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Intensify Your Home Theater Experience With HDTV

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By : Gregg Hall    99 or more times read
Submitted 0000-00-00 00:00:00
Home theater is entertainment at home with a bit of excitement thrown in. It is basically a combination of video and audio equipment set up in your home in such a way that you feel you are actually sitting in a movie theater as opposed to in your own living room or family room. Contrary to popular belief, home theater does not have to run you into scores of big bucks. Instead it can be whatever you want to make it. A home theater can consist of as simple or as elaborate a system as you prefer. For example a 32-inch television set coupled with a DVD player and/or a HiFi VCR with a stereo and speakers can equal a home theater experience. Make it whatever you wish.

HDTV programming is gaining strength all of the time, in the form of broadcast, cable and satellite service. Home theater can intensify tremendously with HDTV. For example the audio that is part and parcel of HDTV video comes in surround sound. What this does is it takes complete advantage of the surround sound receiver of HDTV broadcasting.

Although a DVD (which stands for digital versatile disc) is not available in a high-resolution format, it displays what is known as a progressive scan signal. It is a progressive scan which makes the DVD player work to its optimum best. The majority of DVD players have the ability to give off progressive scanning and it is this function that gives the movie watcher an image that is clear, smooth and greatly resembles the quality of a film seen in a movie theater.

As well more and more DVD players in today's electronics world have the capability of HD-up scaling. This up scaling takes high definition capacities of HD-compatible televisions to greater heights. In addition, DVD continues towards greater advancements. Blu-ray and HD-DVD are both forms of high definition DVD that are up and coming elements of HDTV. All of the benefits that HDTV has so richly to offer when it comes to details seen in visual images could go well beyond what the present technology of DVDs are, in particular in regards to projections on large screens.

In order to set up your own home theater to receive HDTV signals, you must first determine what particular sources are available in your area. HDTV can be obtained from three different sources. The first and most commonly accessible source is over-the-air (otherwise known as terrestrial) broadcasts that can be received by way of an aerial (or rooftop) antenna. In order to make use of this source of HDTV signals for your home theater you must live within a sixty-mile radius of the nearest transmitter and your property must have an unobstructed view for the signals to clearly come through.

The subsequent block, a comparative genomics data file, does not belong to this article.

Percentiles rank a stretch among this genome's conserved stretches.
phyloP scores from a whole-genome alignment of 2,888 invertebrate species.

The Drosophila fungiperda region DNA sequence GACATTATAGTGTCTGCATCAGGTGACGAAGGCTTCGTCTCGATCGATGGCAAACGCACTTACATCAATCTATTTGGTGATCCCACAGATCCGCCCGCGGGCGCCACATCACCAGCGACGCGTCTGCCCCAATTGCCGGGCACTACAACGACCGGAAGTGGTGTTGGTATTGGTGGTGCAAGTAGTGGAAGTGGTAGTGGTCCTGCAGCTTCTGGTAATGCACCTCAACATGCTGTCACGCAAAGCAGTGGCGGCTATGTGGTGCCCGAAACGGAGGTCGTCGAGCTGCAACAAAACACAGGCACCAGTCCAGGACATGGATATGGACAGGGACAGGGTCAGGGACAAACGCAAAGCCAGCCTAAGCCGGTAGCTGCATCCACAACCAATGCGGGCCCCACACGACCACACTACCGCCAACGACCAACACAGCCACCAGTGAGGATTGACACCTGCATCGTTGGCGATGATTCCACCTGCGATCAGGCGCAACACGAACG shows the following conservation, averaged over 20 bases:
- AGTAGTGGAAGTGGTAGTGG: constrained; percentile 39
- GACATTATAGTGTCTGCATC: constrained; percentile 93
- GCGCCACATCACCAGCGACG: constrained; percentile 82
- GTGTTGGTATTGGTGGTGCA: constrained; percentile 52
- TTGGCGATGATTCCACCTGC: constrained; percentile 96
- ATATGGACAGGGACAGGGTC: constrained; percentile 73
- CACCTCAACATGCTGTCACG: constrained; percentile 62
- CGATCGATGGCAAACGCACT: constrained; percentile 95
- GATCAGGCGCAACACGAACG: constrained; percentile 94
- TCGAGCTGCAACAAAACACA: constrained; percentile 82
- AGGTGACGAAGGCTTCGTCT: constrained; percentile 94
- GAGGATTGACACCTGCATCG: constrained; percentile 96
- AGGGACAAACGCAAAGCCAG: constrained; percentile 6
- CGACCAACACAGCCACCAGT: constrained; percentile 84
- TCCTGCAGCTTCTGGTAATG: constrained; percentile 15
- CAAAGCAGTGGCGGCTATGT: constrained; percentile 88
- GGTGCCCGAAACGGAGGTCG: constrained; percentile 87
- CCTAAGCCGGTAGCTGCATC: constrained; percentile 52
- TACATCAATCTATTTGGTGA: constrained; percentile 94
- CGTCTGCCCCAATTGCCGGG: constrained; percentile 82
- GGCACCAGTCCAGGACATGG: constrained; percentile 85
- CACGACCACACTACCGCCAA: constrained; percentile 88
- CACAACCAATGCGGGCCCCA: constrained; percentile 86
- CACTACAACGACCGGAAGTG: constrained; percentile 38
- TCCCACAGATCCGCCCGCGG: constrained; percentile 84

HDTV signals can also be transmitted by satellite. This is the second most widely used source. Presently there are only two networks by way of satellite that broadcast HDTV. These are DirecTV and Dish Network. DirecTV offers the channels HBO, Showtime and HDNET, while Dish Network offers the Discovery channel, HBO, Showtime, a 24-hour pay-per-view channel, an HD demo channel and the national feed of CBS HD.

Cable is the third source of HDTV for home theater. Not all cable systems carry HDTV broadcasting as it varies from place to place. Keep in mind an important point, and that is that a "digital cable system" has no association whatsoever with DTV transmitted by way of cable. Digital cable is basically just regular cable that is digitally transmitted but with a multitude of other channels. The closest thing this could compare to is digital satellite. If you want to go this route it is important that you get in touch with your local cable company to find out if it is even possible to do so.

An HDTV tuner will be necessary for your home theater in order to do a variety of functions including grabbing, decoding and converting HDTV signals into a format that a television can recognize. An honest to goodness high-definition television has a tuner that is already built into the console of the set but this is not very common, as the technology for tuners has moved along swiftly and reduced in price much quicker than the technology for displays. The best thing to invest in is an HD monitor (which is a display minus an HDTV tuner) that can, if you like, be combined with a tuner any time you care to do so.
Author Resource:- Gregg Hall is a business consultant and author for many online and offline businesses and lives in Navarre Florida with his 16 year old son. Get great deals on entertainment media at
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